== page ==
Serv­ing those who served…time

It’s a vow that res­onates in North Carolina, home to a wave of bank M&A ac­tiv­ity.

Credit Union Journal - - Front Page - BY PALASH GHOSH

TRU­LIANT FED­ERAL CREDIT UNION, A $2.2 bil­lion in­sti­tu­tion based in Win­ston-salem, N.C., has un­der­taken a rather au­da­cious mar­ket­ing cam­paign to help dis­tin­guish it from the com­pe­ti­tion – by un­equiv­o­cally promis­ing never to merge.

The ad strat­egy is par­tic­u­larly rel­e­vant to res­i­dents of parts of the bank-heavy Tar Heel State, in­clud­ing the Pied­mont Triad and Char­lotte, who have wit­nessed wave af­ter wave of bank­ing merg­ers and con­sol­i­da­tions. Th­ese cus­tomers, the credit union noted, are of­ten left “feel­ing dis­en­fran­chised,” since a pri­mary driver of us­ing a com­mu­nity bank is a de­sire to be a part of a lo­cal in­sti­tu­tion rather than a larger re­gional or na­tional bank.

The new cam­paign high­lights other dif­fer­ences be­tween Tru­liant and banks, in­clud­ing free in­ter­est check­ing, a va­ri­ety of low-rate op­tions on auto loans, home eq­uity loans and lines of credit, mort­gages and other loans.

The cam­paign was launched over Me­mo­rial Day week­end and will even­tu­ally in­volve var­i­ous forms of me­dia, in­clud­ing print ad­ver­tis­ing, bill­boards, di­rect mail, so­cial me­dia and a spe­cial merger page on Tru­liant’s web­site.

Chief Mar­ket­ing Of­fi­cer Karen De­salvo ex­plained that the merger is­sue has con­tin­ued to be top of mind in North Carolina, where com­mu­nity banks dis­ap­pear on what seems to be an al­most daily ba­sis.

“There are cur­rently 10 ac­tive merg­ers in the com­mu­ni­ties we serve,” she said. “The merger of two (or more) fi­nan­cial in­sti­tu­tions can be un­set­tling for con­sumers, who face the un­cer­tainty of new man­age­ment, the po­ten­tial for higher fees and the pos­si­bil­ity of branches clos­ing.”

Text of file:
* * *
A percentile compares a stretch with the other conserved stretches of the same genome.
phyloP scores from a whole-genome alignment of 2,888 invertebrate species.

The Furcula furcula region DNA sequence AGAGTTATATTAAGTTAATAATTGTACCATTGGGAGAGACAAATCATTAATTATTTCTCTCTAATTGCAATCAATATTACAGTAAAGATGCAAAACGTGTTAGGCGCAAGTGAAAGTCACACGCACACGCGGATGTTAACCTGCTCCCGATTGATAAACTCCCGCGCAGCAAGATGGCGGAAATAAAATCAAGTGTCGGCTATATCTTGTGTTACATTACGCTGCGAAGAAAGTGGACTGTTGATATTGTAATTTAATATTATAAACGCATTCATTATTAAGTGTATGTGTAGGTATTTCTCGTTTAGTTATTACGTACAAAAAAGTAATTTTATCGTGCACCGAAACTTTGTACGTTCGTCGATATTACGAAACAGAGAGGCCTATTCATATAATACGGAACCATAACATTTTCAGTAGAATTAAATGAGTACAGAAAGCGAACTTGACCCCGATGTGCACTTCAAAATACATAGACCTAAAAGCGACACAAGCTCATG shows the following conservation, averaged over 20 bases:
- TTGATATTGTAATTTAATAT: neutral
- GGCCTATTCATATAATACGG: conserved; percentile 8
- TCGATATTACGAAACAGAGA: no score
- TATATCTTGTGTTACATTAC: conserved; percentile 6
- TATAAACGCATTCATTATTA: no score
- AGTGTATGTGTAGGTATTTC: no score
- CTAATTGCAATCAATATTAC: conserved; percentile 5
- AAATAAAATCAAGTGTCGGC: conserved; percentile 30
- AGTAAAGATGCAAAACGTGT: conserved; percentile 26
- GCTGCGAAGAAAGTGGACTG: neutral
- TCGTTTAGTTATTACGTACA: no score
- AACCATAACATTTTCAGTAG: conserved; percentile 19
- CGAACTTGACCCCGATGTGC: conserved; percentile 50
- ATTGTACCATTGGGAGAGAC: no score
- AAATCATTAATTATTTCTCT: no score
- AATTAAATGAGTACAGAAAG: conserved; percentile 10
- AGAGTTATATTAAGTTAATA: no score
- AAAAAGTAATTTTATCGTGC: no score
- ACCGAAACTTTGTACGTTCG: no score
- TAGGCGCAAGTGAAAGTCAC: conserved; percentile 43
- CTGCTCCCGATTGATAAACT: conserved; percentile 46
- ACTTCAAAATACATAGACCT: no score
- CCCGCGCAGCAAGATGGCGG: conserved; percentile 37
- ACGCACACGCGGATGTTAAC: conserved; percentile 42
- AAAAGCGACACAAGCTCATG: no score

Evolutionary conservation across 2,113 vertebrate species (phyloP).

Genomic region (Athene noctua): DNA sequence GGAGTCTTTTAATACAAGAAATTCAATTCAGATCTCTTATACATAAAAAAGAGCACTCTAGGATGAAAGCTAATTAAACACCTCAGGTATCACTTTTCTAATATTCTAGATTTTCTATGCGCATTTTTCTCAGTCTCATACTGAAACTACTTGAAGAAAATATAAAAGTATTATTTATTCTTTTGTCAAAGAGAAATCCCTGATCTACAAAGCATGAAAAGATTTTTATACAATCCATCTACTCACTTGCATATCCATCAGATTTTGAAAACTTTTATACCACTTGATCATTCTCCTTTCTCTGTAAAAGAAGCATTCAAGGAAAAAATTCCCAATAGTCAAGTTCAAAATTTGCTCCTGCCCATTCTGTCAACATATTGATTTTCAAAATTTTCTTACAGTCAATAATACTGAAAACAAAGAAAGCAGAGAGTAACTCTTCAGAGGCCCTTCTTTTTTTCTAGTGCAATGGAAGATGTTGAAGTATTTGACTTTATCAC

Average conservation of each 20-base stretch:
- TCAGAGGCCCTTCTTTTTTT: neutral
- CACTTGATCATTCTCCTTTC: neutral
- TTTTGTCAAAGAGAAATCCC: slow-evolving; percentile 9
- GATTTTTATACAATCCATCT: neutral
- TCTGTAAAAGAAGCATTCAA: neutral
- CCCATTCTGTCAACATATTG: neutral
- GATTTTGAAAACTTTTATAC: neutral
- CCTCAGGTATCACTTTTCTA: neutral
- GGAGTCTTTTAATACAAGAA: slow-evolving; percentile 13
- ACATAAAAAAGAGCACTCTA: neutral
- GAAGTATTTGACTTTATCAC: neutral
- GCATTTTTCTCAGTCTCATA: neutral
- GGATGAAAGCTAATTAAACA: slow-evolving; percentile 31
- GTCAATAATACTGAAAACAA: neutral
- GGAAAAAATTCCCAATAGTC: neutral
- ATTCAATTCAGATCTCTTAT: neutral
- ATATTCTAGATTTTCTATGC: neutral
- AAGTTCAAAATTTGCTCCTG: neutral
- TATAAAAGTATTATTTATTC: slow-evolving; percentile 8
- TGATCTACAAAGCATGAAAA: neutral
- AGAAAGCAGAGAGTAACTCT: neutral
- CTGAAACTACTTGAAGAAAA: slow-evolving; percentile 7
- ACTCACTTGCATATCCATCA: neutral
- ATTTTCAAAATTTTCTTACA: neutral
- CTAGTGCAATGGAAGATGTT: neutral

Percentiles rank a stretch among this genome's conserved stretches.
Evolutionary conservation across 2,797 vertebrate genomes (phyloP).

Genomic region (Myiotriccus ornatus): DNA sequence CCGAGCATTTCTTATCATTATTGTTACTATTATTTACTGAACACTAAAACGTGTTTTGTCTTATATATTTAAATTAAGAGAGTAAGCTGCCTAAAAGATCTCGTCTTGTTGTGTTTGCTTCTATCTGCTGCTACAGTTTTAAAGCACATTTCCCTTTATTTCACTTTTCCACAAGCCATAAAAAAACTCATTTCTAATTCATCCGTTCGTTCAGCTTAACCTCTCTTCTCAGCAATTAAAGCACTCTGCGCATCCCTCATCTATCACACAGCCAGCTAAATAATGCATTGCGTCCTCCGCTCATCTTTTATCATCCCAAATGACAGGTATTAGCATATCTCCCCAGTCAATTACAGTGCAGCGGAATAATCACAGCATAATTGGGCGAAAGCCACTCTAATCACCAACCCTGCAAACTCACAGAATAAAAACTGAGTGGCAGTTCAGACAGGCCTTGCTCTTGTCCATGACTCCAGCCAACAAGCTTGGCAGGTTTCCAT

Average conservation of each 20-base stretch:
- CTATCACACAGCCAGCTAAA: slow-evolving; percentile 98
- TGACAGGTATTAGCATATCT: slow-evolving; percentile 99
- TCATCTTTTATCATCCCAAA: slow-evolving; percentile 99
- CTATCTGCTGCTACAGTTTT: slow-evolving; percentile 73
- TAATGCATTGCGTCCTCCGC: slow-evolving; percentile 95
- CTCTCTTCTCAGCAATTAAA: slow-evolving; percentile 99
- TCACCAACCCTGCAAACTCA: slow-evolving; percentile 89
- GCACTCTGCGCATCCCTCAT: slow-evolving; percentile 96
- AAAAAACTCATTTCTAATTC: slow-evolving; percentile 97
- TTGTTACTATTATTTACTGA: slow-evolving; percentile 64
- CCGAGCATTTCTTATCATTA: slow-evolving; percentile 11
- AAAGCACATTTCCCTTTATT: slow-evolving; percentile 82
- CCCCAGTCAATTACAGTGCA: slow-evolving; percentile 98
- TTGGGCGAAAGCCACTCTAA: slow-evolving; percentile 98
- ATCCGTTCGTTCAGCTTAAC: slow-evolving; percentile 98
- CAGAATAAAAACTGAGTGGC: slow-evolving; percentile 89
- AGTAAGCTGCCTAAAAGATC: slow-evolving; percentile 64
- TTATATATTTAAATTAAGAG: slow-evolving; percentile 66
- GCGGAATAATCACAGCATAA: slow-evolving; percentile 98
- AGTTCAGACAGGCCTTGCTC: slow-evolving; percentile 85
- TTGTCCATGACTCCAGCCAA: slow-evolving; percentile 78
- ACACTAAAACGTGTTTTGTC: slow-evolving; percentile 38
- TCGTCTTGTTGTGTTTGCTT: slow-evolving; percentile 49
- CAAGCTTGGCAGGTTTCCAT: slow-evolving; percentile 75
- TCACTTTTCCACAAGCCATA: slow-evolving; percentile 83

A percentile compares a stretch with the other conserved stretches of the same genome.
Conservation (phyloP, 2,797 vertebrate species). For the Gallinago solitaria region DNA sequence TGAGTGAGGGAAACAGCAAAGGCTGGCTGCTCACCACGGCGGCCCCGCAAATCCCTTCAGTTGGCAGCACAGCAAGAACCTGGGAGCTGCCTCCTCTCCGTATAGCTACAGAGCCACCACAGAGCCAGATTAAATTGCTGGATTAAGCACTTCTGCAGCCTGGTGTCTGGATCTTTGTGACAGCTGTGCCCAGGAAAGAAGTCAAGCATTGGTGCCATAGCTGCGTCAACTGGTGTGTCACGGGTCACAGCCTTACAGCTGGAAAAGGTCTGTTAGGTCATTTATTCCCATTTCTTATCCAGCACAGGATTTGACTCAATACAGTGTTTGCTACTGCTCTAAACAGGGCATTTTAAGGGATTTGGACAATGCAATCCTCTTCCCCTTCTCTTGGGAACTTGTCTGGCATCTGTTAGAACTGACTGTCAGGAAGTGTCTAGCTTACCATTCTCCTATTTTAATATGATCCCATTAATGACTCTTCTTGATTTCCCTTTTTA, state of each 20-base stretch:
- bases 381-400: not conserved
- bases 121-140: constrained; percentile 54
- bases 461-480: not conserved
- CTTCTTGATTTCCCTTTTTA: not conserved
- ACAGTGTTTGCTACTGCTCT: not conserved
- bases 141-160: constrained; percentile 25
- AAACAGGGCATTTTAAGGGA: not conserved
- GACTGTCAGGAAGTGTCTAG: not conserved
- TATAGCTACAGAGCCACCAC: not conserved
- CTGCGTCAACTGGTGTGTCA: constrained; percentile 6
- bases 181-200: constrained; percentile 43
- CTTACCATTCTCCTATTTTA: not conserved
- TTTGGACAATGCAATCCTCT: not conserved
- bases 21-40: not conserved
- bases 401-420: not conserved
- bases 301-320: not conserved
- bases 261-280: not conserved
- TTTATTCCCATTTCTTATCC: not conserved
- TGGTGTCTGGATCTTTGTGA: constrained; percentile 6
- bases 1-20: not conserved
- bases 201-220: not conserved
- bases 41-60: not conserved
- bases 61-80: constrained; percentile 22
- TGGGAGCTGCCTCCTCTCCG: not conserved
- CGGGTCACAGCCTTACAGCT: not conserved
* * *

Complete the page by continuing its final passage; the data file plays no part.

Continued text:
She said she hopes con­sumers af­fected by th­ese merg­ers “will con­sider us as a bet­ter bank­ing al­ter­na­tive.”

Tru­liant plans to mea­sure the cam­paign’s suc­cess by mon­i­tor­ing mem­ber­ship and loans, and De­salvo said the credit union will “cer­tainly track ac­tiv­ity in com­mu­ni­ties where the cam­paign is run­ning.”

A cru­cial el­e­ment of a cam­paign such as this, she said, lies in “seiz­ing the op­por­tu­nity to com­mu­ni­cate our dif­fer­ences from banks to those who may not be aware of how credit unions are dif­fer­ent. For us as a credit union, it’s a way to com­mu­ni­cate that we’re driven by do­ing what’s best for our mem­bers, not for in­creas­ing prof­its.”

Thus far, anec­do­tally, the re­ac­tion to Tru­liant’s cam­paign has been “very pos­i­tive,” De­salvo said. “We had a vis­i­tor to our Matthews, N.C., lo­ca­tion, whose bank had merged twice in the last few years,” she re­called. “He said he never switches fi­nan­cial in­sti­tu­tions since he be­lieves in the full re­la­tion­ship, how­ever, he couldn’t take it any­more. He saw our ad about bank merg­ers and that we would never merge, and said ‘I knew I had to know more about Tru­liant.’ There’s a lot of value in let­ting peo­ple know we won’t put them through this.”

Sub­se­quently, she said, the man be­came a mem­ber, opened sev­eral ac­counts and brought a full range of bank­ing prod­ucts from Tru­liant. “We were able to do a lot for him, sav­ing him al­most two hun­dred dol­lars per month,” De­salvo added.

But can Tru­liant keep it’s word in this eco­nomic land­scape?

Tru­liant has been a part of the merger process in the past, but on the ac­quir­ing end. In late 2012, the credit union ac­quired the tiny, $2.4 mil­lion New River Val­ley Truck Plant Fed­eral Credit Union of Dublin, Va. In 2004, Tru­liant merged with Vic­tory Ma­sonic Credit Union, a small, black-owned in­sti­tu­tion based in Win­ston-salem, N.C.

De­salvo said thanks to Tru­liant’s more than $2 bil­lion in as­sets, it has the economies of scale to pro­vide mem­bers with mod­ern bank­ing tech­nolo­gies along with an ex­ten­sive branch net­work, mak­ing it un­likely ever to merge into a larger in­sti­tu­tion.

“Most merg­ers oc­cur [as a re­sult of ] be­ing un­able to ef­fec­tively serve your mem­ber­ship,” she said. “We have no to plans to merge — ever.”